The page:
Thursday, October 30, 2014


People always ask where I get my inspiration and the amazing (ongoing) "Tentacles" exhibit at the Monterey Bay Aquarium certainly qualifies.  The town is decorated in banners of tentacles.  Heaven!  I want them as curtains, or bed spreads, or just to snuggle up with on the couch!  As the name indicates, they feature every kind of cephalopod  (my darling octopuses, squid, cuttlefishes and nautiluses) and some artwork they inspire.  In addition to scientific illustration and robot versions of each cephalopod, they display samples of pottery and glassware and other art forms seduced by the tentacle.

My favorite was the flamboyant cuttlefish, a mini bulldog of a cuttlefish that appears to walk on its tentacles and changes colors as it demonstrates dominance, curiosity, submission, tantrum...  The following evening I spend looking up videos of the little guys and exclaiming with rapture (Nova video:  And then I painted them.
Flamboyant Cuttlefish

    Also present was the angelic reef squid, the first cephalopod I interacted with when learning how do dive in Honduras.  A line of five of them flapped their "wings" and examined us while we adapted to breathing underwater, clearly the only creature actually interested in our bumbling presence.
  Naturally, there were also octopuses of every color and personality, and instructive videos about the differences in eye shape, propulsion, tentacles of the cephalopods and the kind of mischief the octopuses get up to in the aquariums (i.e. sneaking out and stealing fish at night from other tanks then returning undetected except by security cameras).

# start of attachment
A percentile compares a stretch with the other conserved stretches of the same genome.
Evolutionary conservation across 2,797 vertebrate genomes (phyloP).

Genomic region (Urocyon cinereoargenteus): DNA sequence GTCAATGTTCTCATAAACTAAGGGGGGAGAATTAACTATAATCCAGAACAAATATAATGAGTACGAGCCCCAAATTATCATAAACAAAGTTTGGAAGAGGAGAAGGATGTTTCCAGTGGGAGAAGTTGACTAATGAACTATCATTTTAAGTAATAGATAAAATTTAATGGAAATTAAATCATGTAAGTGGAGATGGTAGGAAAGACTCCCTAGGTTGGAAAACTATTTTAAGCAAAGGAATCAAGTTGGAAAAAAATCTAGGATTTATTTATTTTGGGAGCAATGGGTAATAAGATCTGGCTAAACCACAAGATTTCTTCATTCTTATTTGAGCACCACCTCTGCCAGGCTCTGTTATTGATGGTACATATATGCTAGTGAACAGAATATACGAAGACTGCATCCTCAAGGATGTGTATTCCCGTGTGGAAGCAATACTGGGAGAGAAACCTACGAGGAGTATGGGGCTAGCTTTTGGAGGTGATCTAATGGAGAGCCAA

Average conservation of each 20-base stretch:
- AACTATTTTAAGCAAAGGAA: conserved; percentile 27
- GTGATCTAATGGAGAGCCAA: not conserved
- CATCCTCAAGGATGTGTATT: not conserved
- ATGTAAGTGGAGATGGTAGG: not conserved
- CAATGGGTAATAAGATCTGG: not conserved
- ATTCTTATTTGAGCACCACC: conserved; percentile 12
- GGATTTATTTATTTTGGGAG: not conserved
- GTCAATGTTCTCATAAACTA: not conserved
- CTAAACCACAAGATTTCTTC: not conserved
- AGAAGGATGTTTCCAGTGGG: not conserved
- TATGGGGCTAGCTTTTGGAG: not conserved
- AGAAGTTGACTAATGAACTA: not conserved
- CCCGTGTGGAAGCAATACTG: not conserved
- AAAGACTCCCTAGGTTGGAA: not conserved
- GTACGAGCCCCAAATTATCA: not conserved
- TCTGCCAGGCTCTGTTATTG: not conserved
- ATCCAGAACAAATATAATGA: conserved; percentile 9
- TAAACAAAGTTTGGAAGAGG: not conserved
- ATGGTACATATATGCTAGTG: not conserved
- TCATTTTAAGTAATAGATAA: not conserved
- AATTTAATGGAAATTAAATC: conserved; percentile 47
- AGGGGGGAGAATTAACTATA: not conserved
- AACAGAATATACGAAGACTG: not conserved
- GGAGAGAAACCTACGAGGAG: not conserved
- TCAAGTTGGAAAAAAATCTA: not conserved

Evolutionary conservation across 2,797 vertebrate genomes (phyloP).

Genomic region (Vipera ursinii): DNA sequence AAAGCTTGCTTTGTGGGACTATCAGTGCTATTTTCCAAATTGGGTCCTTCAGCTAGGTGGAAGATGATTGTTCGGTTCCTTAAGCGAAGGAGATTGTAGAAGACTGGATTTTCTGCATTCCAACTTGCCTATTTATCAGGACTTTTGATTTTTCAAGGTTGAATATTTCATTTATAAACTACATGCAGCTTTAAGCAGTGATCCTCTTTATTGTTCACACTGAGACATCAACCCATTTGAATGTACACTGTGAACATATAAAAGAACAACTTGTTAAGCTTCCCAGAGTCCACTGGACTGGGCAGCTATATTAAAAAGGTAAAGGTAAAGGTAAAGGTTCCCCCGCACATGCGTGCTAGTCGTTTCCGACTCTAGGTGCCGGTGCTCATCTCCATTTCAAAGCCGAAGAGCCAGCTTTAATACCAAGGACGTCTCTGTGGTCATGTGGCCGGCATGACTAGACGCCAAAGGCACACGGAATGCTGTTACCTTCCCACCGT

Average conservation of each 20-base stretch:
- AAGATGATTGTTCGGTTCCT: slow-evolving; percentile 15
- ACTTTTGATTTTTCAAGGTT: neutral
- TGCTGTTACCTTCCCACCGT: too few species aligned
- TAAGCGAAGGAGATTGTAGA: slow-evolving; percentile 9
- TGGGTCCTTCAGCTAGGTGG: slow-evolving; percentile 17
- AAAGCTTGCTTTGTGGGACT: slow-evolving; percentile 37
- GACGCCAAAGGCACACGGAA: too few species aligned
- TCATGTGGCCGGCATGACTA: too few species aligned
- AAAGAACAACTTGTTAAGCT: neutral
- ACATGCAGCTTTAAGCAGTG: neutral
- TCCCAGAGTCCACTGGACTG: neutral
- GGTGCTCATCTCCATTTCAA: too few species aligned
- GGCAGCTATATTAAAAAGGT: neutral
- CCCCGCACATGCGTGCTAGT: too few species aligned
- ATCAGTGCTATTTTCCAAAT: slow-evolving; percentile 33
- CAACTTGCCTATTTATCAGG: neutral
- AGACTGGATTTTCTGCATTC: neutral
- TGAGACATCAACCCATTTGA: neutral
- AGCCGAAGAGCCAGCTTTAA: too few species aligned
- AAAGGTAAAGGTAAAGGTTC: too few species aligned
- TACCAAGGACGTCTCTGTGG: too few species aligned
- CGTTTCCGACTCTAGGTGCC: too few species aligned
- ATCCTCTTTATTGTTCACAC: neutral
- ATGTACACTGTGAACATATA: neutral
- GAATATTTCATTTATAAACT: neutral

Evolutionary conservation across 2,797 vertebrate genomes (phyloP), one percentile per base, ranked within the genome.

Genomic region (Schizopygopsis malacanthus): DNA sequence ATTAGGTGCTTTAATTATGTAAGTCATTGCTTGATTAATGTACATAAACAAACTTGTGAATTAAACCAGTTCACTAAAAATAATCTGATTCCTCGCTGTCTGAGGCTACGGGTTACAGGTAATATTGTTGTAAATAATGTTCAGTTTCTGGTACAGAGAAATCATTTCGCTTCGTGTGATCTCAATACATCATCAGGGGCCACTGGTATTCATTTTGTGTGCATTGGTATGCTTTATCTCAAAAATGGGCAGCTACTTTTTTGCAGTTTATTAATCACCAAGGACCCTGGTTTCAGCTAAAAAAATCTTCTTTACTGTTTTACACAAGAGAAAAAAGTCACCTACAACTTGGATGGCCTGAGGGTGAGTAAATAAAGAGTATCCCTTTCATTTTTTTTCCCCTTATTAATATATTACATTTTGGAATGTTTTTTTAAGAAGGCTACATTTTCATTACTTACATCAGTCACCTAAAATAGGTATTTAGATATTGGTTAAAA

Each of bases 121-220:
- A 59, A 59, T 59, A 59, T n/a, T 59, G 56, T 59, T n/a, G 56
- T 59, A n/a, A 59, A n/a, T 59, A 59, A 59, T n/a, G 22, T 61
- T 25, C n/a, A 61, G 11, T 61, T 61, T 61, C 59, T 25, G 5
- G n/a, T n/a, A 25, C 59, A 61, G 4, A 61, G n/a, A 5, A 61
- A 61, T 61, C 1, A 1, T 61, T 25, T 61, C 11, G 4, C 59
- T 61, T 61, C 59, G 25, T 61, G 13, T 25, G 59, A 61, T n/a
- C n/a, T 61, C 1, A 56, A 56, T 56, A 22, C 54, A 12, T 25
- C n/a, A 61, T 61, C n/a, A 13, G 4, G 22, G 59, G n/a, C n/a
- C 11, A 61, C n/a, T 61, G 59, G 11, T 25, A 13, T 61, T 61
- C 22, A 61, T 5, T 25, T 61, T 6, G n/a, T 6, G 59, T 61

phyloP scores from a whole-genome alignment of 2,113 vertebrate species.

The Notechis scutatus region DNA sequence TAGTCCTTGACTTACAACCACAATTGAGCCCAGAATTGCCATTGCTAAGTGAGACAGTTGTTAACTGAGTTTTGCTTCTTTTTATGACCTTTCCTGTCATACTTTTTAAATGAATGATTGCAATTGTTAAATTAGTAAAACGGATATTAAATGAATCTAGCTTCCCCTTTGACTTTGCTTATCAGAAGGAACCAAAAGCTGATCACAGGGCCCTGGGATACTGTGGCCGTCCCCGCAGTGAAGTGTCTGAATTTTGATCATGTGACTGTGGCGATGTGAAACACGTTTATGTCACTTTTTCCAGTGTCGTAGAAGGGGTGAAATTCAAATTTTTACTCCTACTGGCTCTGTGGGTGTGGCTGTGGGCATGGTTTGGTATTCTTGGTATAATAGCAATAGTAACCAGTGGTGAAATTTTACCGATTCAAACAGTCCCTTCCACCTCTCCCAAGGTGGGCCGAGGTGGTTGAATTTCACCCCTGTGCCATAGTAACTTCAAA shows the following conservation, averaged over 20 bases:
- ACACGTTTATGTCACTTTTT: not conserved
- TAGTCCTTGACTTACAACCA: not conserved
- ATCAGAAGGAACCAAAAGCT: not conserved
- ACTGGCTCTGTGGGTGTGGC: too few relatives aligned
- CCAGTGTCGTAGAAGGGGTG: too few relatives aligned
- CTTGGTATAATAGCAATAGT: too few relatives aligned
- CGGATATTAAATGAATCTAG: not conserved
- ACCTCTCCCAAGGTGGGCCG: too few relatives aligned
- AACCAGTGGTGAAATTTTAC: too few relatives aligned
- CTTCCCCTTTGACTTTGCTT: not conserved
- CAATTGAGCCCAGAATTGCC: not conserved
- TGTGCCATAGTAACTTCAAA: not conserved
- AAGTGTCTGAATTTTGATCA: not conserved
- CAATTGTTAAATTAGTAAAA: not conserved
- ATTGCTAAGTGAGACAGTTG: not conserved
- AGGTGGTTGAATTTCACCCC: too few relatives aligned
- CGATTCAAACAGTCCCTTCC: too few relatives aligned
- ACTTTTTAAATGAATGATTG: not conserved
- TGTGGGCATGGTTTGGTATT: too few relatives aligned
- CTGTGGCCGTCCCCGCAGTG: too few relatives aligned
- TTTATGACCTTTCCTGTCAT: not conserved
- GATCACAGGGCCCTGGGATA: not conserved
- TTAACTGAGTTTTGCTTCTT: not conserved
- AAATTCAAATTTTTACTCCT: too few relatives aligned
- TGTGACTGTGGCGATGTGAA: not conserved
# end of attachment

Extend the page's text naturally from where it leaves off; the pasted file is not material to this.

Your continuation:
And then I got to feed the bat rays.  No tentacles, but as the presenter described them, with "nibbling gums like a horse".  You had to hold a sardine through your fingers, perpendicular to your palm, so the bat rays could come up and gobble the fish out.  You could pet their velvety skin as they passed by!  They were amazingly unbothered by the fondling hands despite the presence of three venomous barbed spines at the base of their long tails (apparently they are as disinclined to use them as honey bees.. for defense only)
Bat Ray in Kelp

 To complete the exploration, we decided to dive the bay, since it is purported to be the best cold water diving (as long as the visibility holds).   I heard that the kelp forests were mesmerizing to swim through.  Well, it was cold.  And clear enough.  We were joined by an otter.  A variety of nudibranchs, which I am desperately in love with (like flamboyant sea slugs), showed off their color through the murk.  As of yet, I haven't quite figured out how to bring out their majesty in clay and black and white. Might have to learn glass blowing to fully capture them.

Nudibranchs.... their variety seems endless.  Usually very small too. Found in every shape all over the world
    But the most amazing sight hovered in the water near us.  When lit from below, it glowed like an old Metal-halide lamp.  Our dive master wasn't sure what it was so I researched it that evening while the image was still fresh.

Gelatinous Zooplankton
Apparently it was some kind of gelatinous zooplankton (a group that includes jellyfish), and possibly was a Thetys vagina, which has asexual solitary form, the oozooid, which buds and develops into a colony of sexual individuals, the blastozooids (  Not only a fascinating creature but a rare functional use of 'z's!

So, life inspires.  Endlessly.  Thankfully.  And my job is to remain inspired.  Love it.

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